#StopCensoringMotherhood


Motherhood.

It’s the basis of everything and yet it is invisible.  It is beginnings, roots and soul...yet it is fading into obscurity; at least within the realms of social media.

Because we are continually sold The Ideal; the picture-perfect, fully-clothed, fully made-up portrait of Motherhood.  The slim, trim, toned and smiling image of The Successful Mother…with under-eye shadows photoshopped away and stretch marks filtered out.

And yet in the real world, Motherhood takes a far more literal shape; a far more physical form.  It may well be slim, trim and toned…just as it may be rounded, softened and stretched.  And yet this second view, this second and more common reality, is hidden and censored by default; as if Motherhood is somehow something to shelter from.

Luckily, there is a drive to pull away the veil of censorship and embrace reality.  A quick search under the #StopCensoringMotherhood hashtag reveals an array of writers, photographers and mothers; all on a mission to embrace and promote the true variety and beauty of real-life Motherhood.  And even though Facebook and Instagram continue to shut down accounts for pictures showing breastfeeding, childbirth and even postpartum bellies, these empowering pictures keep on coming...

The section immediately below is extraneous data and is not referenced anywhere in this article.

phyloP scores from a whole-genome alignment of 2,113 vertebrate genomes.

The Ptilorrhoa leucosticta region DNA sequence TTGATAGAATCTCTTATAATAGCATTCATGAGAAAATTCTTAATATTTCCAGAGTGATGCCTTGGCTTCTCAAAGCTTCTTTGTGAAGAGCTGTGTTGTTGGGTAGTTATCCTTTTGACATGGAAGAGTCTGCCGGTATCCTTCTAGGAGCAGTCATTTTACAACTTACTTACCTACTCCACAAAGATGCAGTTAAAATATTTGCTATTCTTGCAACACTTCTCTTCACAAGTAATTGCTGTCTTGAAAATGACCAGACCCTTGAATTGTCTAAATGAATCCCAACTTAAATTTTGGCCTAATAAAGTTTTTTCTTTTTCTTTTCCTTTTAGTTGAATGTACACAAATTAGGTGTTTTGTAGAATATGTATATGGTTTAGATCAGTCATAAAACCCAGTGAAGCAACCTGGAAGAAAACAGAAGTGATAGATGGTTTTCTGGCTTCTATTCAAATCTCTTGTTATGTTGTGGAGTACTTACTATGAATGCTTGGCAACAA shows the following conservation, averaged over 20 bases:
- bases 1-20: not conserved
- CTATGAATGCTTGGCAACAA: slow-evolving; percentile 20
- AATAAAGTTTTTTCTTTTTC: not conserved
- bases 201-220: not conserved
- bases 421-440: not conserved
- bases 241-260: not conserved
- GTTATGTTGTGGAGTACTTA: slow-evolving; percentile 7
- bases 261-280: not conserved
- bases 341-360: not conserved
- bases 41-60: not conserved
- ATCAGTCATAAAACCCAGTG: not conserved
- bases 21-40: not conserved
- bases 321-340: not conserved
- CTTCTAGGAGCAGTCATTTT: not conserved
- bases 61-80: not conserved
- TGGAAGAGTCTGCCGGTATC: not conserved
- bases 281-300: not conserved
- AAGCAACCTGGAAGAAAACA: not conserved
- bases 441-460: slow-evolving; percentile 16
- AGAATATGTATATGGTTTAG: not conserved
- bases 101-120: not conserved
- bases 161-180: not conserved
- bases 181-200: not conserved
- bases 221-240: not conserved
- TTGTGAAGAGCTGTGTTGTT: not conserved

Because breasts are normal.

Because using breasts for breastfeeding is normal.

Because stretch marks are normal.

Because body fat is normal.

Because lines are normal.

Because under-eye shadows are normal…particularly after breaking up with sleep.

Because strong arms and big hearts are normal.

Because skin is normal.

Because motherhood is normal.

Perhaps with less censorship, more women will come to identify with the images that we see in the media.  Perhaps with less censorship, more mothers will find the courage to embrace their bodies as the miracle-makers that they truly are.  Perhaps with less censorship, we will celebrate a new Ideal: one that's beauty is diverse and changeable and real…because Motherhood is normal, in whatever shape it takes.



Photo credit: Paulina Splechta Photography

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